By: Kevin Jordan
Back to the future.
With the box office disappointment of Solo: A Star Wars Story, Disney executives are freaking out. Star Wars has reliably been a billion-dollar-per-movie enterprise since Disney purchased Lucasfilm, and anything less is the equivalent of the New England Patriots failing to win the Super Bowl. In other words, completely unacceptable. Heads will roll, the children of executives will have to settle for less-than-life-size TIE fighters for Christmas, and they might have to delay the opening of Star Wars Land at Disney World to avoid bankruptcy court. What’s that? Avengers: Infinity War has made over two billion dollars at the box office? Here is your full-scale TIE fighter, son. And a functioning Iron Man suit, just because.
A lot of ink (or electrons) has been spilt by people trying to explain why Solo failed and most of them are trying way too hard, saying it failed because of so-called Star Wars Fatigue or bad marketing. The reason we know marketing and fatigue are bullshit excuses, though, is because the Marvel Cinematic Universe (MCU) exists. The latest film, Ant-Man and the Wasp, is the twentieth film in that franchise and will succeed, in part, because it moves the story and universe forward instead of backwards. Solo did not do that for the Star Wars universe. And fans will be more than happy to make Ant-Man and the Wasp a box office success despite nineteen films worth of fatigue.
After watching Infinity War, I noted that I was really curious where Ant-Man and the Wasp was going to take us because, well, you know (and if you do not know, you definitely are not watching this film any time soon). Ant-Man was conspicuously missing from Infinity War, so it became obvious that Ant-Man and the Wasp was going to explain why he was missing. The genius of this film is that it is a standalone story about Ant-Man (and Wasp) that waits until the very end of the film to reveal that explanation.
It is not lost on me that I just railed against going back in time and Ant-Man and the Wasp does exactly that. It works in this case because it is much more sideways than backwards, filling in a gap that was left purposely and precisely for this film. Incidentally, Captain Marvel almost assuredly will do the same thing. The MCU was designed to operate this way, with several parallel stories going on that converge into one film. Therefore, it is necessary to move sideways to avoid leaving a gaping hole in the overarching narrative.
Ant-Man and the Wasp picks up with Scott Lang, a.k.a. Ant-Man (Paul Rudd), nearly finished serving a three-year house-arrest sentence for violating the Sokovia accords (see: Captain America: Civil War). With three days left to go, he has a crazy dream about Hank Pym’s (Michael Douglas) wife, Janet (Michelle Pfeiffer). Hope, a.k.a. Wasp (Evangeline Lilly), kidnaps Scott because she and Hank believe the dream was actually a message from Janet from the quantum realm, where she was lost decades earlier. That would be our main plot – rescue the damsel in distress (side note: could this plot be any more Disney?). Our secondary plot revolves around Ghost, a.k.a. Ava Starr (Hannah John-Kamen), a woman who can pass through objects, due to an accident involving a quantum tunnel when she was a child. She also wants to get her hands on Scott for the location of Janet because she believes she can use the quantum energy Janet has absorbed to cure her of her affliction, which is killing her. Toss in Sonny Burch (Walton Goggins) as a black-market technology dealer who wants Hank’s quantum technology and we complete what becomes a fantastically fun and humorous action movie.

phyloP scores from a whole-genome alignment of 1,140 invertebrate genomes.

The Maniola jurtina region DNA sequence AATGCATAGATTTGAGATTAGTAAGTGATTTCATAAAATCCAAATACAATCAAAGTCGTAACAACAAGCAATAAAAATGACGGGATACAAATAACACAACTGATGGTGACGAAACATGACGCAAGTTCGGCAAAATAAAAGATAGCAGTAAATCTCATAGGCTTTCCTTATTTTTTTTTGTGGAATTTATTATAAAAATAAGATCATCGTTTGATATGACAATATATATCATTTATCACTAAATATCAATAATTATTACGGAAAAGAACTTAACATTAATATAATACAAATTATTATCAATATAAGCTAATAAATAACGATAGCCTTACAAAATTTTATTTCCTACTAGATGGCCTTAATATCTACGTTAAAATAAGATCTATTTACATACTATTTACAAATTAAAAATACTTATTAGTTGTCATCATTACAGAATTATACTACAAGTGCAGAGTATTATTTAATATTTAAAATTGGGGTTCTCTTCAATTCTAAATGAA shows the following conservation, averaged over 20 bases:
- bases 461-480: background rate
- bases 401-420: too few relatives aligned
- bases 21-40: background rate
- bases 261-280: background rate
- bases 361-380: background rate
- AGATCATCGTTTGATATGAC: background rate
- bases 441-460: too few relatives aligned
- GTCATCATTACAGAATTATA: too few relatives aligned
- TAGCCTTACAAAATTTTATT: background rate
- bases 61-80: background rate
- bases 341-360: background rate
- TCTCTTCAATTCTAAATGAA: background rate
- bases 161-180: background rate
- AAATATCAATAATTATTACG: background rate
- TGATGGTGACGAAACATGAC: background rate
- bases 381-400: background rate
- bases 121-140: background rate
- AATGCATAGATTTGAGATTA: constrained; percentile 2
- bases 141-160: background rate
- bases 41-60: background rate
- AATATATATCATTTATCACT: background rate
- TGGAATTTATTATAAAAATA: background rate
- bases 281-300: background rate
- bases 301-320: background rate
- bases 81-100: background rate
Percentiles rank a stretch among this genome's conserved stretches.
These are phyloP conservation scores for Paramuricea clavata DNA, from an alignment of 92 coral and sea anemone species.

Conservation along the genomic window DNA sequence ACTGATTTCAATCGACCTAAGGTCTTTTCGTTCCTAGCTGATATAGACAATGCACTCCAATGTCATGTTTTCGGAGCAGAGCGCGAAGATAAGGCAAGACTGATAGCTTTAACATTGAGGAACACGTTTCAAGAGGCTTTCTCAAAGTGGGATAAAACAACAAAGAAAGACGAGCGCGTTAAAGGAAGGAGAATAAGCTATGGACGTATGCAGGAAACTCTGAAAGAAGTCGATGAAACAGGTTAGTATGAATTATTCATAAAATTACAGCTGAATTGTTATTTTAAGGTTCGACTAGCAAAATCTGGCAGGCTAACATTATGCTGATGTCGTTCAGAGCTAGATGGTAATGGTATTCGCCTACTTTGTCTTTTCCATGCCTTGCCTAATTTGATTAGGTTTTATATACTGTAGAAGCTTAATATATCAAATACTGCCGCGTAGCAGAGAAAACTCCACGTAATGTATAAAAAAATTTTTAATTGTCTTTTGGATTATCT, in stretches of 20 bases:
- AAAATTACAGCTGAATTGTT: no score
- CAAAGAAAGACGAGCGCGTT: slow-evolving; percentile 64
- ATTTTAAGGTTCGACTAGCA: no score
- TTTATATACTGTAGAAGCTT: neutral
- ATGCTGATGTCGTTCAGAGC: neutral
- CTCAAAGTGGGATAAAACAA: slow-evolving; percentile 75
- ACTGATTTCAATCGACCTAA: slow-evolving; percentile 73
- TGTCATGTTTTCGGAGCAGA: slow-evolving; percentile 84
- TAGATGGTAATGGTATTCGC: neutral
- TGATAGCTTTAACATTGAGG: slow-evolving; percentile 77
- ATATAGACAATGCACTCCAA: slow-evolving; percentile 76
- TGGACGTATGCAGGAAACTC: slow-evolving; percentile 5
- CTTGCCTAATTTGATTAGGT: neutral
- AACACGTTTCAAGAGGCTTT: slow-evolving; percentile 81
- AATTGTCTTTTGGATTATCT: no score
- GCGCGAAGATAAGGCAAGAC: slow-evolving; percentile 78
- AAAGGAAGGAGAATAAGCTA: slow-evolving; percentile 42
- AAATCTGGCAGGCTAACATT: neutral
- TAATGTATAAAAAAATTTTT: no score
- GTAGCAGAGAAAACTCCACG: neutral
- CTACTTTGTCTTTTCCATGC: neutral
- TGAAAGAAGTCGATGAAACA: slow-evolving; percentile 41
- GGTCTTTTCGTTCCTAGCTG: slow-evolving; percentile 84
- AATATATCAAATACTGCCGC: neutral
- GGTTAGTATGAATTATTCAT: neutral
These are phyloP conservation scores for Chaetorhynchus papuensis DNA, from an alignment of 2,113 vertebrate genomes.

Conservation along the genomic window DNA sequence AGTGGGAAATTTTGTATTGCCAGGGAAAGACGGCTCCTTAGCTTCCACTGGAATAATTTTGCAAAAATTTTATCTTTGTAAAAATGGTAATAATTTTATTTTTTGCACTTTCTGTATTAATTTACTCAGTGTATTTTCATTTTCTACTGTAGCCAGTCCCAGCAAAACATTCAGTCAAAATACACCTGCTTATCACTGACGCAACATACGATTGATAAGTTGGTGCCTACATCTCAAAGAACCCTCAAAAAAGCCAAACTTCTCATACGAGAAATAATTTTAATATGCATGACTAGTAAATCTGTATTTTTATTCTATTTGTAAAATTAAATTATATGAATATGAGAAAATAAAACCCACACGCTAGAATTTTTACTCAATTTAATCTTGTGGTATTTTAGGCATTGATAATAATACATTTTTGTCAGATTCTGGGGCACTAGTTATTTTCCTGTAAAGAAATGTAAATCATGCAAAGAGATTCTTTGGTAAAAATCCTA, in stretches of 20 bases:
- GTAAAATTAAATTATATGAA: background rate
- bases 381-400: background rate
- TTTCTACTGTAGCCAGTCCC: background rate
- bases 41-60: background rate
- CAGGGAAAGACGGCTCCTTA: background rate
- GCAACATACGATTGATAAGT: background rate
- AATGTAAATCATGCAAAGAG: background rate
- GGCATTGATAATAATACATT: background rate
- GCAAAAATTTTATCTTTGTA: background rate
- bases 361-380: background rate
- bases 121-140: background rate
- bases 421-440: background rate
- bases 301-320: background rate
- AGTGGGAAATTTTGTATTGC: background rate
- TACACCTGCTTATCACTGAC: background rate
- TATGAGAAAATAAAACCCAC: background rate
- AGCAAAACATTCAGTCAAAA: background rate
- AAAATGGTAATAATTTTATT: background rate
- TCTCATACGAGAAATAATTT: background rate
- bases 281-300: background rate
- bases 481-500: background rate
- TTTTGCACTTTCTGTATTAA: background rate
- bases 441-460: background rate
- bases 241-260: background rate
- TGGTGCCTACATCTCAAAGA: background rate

What I love about the recent spat of MCU films is they have really embraced the comic part of comic-book movie. While they have included comedic relief since Iron-Man kicked off the franchise, the films were always much more serious than funny. Guardians of the Galaxy shifted the balance to something much closer to fifty-fifty and the films have become that much more enjoyable. For example, Scott is always joking about how he completely understands what all the scientists in the room are talking about, then, in a moment of perfect movie self-awareness, Scott asks Hank and Dr. Bill Foster (Laurence Fishburne) if they just put the word quantum in front of everything.
(Side note: Infinity War is definitely much more serious, but the attempt to end half of all life by Thanos is not exactly haha funny).
Another thing that is really good about this film is that Wasp is arguably the main character of the film. Much time is devoted to fleshing out her character, her motivations, and her skills and she easily has the best action scenes in the movie. By the end of this film, it is clear that if she got in a fight with Ant-Man, she would take him out without breaking a sweat. That is not to say Ant-Man is a bad fighter, rather she is that good. In a moment of cockiness normally reserved for men, she remarks to Scott that if she had been with him at the airport fight in Civil War, he would not have gotten caught. I am definitely Team Wasp after that exchange.
Overall, Ant-Man and the Wasp is a great movie that continues the string of high-quality films produced by Marvel. It has great pacing, really good writing, and a retro-70s-cop-show feel that comes off as genuine and subtle rather than as a cheap stunt for purely nostalgic purposes. If you are not entertained by this film, do me a favor and avoid saying it is because of Marvel fatigue. Accept that you are probably just dead inside.
Rating: Worth every penny no matter how many times you see it.